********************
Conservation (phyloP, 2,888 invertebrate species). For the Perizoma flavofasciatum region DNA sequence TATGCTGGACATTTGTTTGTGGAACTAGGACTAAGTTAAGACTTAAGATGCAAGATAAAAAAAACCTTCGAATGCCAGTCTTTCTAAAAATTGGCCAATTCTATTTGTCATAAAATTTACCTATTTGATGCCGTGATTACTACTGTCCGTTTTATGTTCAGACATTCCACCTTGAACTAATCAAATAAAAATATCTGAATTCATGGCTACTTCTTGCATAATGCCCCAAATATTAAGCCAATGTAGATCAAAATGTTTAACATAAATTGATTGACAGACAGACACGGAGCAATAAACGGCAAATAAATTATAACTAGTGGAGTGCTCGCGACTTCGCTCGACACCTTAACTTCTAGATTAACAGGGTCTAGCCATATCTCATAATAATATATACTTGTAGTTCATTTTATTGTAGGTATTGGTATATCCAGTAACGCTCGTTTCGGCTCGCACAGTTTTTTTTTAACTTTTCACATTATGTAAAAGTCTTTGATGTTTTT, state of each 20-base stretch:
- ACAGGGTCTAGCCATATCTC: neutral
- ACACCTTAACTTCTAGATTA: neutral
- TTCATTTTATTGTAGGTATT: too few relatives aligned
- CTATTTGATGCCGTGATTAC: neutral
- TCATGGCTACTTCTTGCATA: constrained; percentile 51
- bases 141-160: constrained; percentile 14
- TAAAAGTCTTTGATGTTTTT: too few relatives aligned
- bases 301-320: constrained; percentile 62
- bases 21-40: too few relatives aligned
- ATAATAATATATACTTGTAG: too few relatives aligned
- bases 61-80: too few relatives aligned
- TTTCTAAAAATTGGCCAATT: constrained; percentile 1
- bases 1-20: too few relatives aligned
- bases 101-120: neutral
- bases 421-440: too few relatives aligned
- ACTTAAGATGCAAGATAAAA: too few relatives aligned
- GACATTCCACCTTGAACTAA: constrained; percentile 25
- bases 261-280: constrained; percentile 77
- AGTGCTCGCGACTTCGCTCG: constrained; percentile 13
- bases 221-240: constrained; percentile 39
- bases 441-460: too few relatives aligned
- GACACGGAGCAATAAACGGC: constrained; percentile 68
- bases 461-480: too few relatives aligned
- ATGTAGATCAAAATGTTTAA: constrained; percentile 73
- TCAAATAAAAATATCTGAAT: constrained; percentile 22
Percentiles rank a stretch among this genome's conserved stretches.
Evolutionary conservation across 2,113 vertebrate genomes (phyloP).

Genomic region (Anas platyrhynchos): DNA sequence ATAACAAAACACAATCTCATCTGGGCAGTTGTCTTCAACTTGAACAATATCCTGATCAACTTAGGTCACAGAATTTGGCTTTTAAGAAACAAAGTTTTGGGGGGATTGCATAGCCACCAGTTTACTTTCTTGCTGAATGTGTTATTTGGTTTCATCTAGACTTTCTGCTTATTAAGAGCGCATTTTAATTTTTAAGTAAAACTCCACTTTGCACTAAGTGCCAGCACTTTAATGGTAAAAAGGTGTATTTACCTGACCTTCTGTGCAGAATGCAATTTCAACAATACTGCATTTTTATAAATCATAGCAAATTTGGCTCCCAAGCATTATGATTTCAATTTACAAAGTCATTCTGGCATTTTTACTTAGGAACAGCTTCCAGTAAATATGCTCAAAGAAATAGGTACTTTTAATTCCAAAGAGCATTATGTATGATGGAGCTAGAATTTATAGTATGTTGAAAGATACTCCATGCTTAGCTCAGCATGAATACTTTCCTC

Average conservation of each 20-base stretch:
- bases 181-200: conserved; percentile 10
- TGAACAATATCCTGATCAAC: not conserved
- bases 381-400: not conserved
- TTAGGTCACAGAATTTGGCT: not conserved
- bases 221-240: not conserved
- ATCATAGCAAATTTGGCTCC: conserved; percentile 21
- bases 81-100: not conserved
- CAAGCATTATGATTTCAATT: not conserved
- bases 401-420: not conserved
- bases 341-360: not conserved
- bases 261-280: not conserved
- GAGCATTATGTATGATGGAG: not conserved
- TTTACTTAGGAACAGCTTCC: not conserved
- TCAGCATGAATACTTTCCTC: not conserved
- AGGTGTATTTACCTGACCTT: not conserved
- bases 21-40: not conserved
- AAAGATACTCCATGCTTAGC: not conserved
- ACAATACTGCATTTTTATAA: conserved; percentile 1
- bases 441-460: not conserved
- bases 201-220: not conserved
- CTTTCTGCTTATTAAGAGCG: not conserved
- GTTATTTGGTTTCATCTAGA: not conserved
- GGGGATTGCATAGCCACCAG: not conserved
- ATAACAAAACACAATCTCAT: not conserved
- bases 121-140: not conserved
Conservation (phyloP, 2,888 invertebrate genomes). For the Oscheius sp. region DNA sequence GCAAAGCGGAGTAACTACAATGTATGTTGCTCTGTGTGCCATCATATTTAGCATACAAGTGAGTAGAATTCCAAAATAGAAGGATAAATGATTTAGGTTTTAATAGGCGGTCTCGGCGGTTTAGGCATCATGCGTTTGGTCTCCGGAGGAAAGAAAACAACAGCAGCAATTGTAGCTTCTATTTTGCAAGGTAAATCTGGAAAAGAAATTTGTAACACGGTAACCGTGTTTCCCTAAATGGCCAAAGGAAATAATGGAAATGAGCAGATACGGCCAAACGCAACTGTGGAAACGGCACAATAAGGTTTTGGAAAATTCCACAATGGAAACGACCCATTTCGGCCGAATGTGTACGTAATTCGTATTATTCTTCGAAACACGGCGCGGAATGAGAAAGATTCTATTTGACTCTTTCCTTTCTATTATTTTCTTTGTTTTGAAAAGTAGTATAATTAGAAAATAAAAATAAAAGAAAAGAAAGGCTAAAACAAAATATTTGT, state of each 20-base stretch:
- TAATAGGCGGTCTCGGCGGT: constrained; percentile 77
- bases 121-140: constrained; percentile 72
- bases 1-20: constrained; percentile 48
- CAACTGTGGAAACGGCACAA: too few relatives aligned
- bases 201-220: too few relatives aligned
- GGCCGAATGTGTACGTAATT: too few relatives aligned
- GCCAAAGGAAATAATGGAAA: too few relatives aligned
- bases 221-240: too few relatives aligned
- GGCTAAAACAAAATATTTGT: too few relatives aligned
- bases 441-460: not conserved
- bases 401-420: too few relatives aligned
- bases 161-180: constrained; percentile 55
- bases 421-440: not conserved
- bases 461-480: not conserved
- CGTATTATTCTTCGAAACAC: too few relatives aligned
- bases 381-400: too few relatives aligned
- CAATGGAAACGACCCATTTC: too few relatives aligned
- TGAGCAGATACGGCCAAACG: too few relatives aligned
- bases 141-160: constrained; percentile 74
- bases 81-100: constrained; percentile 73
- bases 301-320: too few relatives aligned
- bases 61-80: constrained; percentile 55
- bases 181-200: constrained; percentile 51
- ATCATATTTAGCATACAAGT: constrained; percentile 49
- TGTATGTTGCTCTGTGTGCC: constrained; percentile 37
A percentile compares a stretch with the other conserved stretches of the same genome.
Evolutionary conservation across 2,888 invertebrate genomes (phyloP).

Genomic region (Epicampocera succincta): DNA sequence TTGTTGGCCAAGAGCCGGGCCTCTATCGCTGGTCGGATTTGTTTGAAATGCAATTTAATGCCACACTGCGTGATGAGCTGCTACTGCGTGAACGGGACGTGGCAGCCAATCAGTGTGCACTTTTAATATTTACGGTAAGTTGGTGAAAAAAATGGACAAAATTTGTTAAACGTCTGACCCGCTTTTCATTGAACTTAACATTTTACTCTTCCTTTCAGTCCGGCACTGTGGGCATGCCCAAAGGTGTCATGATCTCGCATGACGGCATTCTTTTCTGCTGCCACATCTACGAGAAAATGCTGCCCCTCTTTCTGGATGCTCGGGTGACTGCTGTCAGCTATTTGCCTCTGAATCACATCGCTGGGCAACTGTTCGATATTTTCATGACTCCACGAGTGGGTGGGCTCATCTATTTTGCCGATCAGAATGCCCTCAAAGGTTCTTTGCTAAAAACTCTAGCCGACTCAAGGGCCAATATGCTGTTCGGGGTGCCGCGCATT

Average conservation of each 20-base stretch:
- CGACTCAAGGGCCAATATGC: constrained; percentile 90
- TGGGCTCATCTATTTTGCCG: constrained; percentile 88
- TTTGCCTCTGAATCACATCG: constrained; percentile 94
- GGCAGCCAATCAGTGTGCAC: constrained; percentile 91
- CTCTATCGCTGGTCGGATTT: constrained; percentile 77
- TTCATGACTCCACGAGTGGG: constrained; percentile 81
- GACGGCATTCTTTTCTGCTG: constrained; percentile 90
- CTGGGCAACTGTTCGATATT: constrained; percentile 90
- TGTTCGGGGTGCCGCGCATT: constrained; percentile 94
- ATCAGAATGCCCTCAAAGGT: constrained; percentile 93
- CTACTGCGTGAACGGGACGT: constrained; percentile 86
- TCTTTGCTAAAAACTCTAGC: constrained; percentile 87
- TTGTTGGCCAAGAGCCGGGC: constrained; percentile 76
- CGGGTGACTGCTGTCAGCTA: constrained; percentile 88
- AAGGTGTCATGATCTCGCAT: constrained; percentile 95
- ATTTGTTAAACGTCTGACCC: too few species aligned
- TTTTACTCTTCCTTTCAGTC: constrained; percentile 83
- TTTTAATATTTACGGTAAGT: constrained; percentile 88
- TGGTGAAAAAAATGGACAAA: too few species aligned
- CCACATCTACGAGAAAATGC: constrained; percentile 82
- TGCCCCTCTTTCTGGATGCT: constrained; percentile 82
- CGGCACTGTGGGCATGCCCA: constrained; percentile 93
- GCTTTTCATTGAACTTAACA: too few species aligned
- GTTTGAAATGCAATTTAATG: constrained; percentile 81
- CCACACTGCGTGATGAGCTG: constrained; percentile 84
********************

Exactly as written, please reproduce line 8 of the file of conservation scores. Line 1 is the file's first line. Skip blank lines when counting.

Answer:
- TAAAAGTCTTTGATGTTTTT: too few relatives aligned